I broke my arm recently. I was biking near my house and I looked away for about 15 seconds and when I turned back around my bike and I were laid out on the street. And as I went down, face first into the pavement, my first thought was: I hope I don’t have to go to the doctor.
I’ve always had a skewed relationship with the medical industry. In
Nicaragua, the few times I went to a doctor it was really bad. I saw a doctor
when I had hepatitis, varicella, and when my parents were told I was clinically
malnourished. When you grow up poor, doctors are your last resort. Often medical care just isn’t an option. People use home remedies or salves passed
down through generations. We had to cure ourselves or get together as a
community to cure one another.
In the United States I was able see a doctor more regularly because we had Medicaid. My mother was diligent in getting us the care that we hadn't received in Nicaragua. When you’re in those kinds of systems you don’t really have a primary care provider. My doctors never really knew me, and I really didn’t know them.
My mother and father quickly discovered the black market because they had aged out of any assistance. They did what any person with limited income does: got sharper than the system. When you know that legal system is not really meant to protect you, things like the medical black market become less ethically problematic. You learn this growing up in the 'hood. You learn to outwit systems that want to erase you.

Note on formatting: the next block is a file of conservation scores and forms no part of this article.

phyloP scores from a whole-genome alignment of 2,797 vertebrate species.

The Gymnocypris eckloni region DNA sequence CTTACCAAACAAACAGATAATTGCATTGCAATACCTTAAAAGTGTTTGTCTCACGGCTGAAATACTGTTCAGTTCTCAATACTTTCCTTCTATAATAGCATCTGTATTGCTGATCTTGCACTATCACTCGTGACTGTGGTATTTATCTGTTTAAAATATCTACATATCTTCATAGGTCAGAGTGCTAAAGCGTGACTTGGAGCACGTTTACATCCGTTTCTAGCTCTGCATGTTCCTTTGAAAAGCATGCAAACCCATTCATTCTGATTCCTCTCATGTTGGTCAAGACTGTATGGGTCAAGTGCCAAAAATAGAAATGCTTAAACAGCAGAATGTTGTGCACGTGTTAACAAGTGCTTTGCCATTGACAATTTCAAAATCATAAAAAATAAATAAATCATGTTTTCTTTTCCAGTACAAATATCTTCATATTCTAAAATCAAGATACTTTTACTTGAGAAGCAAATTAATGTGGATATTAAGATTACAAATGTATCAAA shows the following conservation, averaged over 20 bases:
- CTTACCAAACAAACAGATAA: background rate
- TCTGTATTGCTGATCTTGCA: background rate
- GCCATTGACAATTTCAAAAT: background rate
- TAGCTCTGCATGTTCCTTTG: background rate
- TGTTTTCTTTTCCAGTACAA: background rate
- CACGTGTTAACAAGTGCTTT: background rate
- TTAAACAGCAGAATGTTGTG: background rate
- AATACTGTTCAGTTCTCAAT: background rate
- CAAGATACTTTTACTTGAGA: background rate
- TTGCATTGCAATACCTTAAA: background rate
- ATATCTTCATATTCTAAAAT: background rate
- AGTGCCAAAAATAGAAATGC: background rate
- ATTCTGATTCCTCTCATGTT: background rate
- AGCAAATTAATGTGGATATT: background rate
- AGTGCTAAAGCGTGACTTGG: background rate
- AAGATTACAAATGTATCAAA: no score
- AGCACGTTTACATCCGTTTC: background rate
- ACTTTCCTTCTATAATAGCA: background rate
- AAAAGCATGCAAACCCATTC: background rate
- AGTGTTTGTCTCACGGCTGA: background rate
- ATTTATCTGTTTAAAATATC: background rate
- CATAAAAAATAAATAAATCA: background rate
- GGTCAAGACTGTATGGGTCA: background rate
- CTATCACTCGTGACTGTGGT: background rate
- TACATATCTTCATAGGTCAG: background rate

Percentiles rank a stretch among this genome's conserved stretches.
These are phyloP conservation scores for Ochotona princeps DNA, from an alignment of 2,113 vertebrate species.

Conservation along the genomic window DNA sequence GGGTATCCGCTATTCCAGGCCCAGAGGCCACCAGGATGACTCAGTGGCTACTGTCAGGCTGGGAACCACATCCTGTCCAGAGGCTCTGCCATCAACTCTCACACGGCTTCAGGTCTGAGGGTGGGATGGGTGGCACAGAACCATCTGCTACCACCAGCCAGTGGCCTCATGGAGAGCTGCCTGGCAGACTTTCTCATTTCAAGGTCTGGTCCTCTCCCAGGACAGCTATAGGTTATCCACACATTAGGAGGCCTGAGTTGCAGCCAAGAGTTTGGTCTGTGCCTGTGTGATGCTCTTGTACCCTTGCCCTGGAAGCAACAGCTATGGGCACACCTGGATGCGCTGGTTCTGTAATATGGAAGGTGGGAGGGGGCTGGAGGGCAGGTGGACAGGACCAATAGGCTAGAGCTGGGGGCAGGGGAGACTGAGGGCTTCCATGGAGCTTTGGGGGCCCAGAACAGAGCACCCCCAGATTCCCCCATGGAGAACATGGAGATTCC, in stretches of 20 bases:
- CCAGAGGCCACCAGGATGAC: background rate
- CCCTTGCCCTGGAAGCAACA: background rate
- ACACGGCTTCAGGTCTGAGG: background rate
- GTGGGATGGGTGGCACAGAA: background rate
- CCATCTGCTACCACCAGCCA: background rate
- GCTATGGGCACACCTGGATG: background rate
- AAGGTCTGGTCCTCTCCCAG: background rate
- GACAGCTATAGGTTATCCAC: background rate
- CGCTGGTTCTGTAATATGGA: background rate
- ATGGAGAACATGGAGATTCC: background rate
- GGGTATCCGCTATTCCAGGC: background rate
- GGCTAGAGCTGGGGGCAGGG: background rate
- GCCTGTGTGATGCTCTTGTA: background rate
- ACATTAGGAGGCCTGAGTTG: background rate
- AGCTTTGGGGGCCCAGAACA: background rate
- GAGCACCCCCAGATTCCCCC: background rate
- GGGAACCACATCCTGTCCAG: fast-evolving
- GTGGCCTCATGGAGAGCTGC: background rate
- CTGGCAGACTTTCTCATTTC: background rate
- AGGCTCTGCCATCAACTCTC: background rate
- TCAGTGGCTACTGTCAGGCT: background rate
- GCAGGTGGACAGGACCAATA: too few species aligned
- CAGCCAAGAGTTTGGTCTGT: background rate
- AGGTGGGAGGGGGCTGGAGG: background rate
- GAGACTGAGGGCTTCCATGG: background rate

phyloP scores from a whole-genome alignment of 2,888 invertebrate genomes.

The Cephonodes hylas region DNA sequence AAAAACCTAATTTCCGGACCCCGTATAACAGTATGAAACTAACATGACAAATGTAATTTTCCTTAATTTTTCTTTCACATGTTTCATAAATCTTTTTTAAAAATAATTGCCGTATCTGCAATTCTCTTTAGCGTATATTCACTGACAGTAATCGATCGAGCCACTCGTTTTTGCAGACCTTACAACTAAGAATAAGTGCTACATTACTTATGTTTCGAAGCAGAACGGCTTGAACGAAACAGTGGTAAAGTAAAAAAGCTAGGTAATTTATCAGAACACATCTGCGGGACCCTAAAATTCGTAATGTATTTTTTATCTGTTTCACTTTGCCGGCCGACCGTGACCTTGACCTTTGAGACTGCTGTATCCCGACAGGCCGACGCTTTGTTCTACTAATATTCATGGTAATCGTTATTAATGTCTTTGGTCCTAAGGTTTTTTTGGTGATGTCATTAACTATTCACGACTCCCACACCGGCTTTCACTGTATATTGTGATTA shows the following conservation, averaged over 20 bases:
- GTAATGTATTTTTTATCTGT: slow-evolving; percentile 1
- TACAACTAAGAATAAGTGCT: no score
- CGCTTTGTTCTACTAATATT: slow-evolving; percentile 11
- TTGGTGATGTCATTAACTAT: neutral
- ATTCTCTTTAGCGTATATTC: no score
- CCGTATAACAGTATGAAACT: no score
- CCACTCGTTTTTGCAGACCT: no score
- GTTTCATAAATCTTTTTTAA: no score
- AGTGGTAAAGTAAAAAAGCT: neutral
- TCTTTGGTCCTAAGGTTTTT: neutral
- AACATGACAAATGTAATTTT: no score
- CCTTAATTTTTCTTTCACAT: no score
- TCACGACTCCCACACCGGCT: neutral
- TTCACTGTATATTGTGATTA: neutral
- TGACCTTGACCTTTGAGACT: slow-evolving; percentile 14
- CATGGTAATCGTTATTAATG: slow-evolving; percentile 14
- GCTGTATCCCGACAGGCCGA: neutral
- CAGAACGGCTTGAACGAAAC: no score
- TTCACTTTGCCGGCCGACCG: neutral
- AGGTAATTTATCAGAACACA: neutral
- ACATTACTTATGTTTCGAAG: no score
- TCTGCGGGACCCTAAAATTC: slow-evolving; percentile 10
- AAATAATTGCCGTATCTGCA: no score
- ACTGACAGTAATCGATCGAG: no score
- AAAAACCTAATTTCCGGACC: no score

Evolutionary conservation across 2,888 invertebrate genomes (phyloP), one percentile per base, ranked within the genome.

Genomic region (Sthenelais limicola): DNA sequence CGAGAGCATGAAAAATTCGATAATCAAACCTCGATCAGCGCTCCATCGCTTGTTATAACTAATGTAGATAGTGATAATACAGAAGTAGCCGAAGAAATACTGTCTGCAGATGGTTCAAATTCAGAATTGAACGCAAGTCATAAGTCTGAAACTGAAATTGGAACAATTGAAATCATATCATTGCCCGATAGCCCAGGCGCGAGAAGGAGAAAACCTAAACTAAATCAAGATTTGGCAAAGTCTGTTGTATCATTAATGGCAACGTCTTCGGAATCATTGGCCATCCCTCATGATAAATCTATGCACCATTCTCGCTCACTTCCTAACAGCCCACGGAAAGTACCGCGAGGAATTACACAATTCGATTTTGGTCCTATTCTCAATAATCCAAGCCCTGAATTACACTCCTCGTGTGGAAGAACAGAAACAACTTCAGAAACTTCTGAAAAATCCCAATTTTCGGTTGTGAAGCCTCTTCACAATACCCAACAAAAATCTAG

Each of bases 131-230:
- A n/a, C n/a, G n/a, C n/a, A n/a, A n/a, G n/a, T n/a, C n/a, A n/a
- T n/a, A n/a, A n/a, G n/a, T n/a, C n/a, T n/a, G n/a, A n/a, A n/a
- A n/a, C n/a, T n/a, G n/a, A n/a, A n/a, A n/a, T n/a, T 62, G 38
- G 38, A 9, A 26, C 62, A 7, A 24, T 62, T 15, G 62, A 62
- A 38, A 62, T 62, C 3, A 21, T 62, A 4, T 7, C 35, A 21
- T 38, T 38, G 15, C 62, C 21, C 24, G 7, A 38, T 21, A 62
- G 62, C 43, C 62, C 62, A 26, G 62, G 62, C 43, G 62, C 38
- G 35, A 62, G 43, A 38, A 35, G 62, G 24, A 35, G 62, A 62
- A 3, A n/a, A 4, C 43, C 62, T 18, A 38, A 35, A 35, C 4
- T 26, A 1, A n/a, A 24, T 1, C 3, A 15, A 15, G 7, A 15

My mother had established a relationship with a woman in the black market, and I never really needed to see a doctor by the time I aged out of Medicaid
and was no longer covered. Then I got into Vanderbilt University and part of
the admissions process demands that you have buy into the university insurance.
I was covered again! But by this time I had already developed a habit of not
relying on modern medicine or state-sanctioned care, so I barely used it.
Then I learned about the Tuskegee study and Henrietta Lacks and the forced sterilization of Latinas, and my mom told me a really weird story about how she had something similar to the NuvaRing implanted in her by her doctor, and you start to suspect that maybe she was tested on as well. The implant was metal and it rusted and it made her sick and my already healthy distrust for the medical industry hardened to disdain. There are studies that prove that the care given to people of color in hospitals is inferior compared to whites, which makes perfect sense when I put it into the context of what I experienced growing up.
When I fell off my bike, face first, onto the pavement, I wanted to cry because I no longer have coverage and I no longer trust the system.
Working poor people of color know that the medicine industry was never meant to protect us, so we have protected ourselves and we have resorted to going into emergency rooms for immediate care.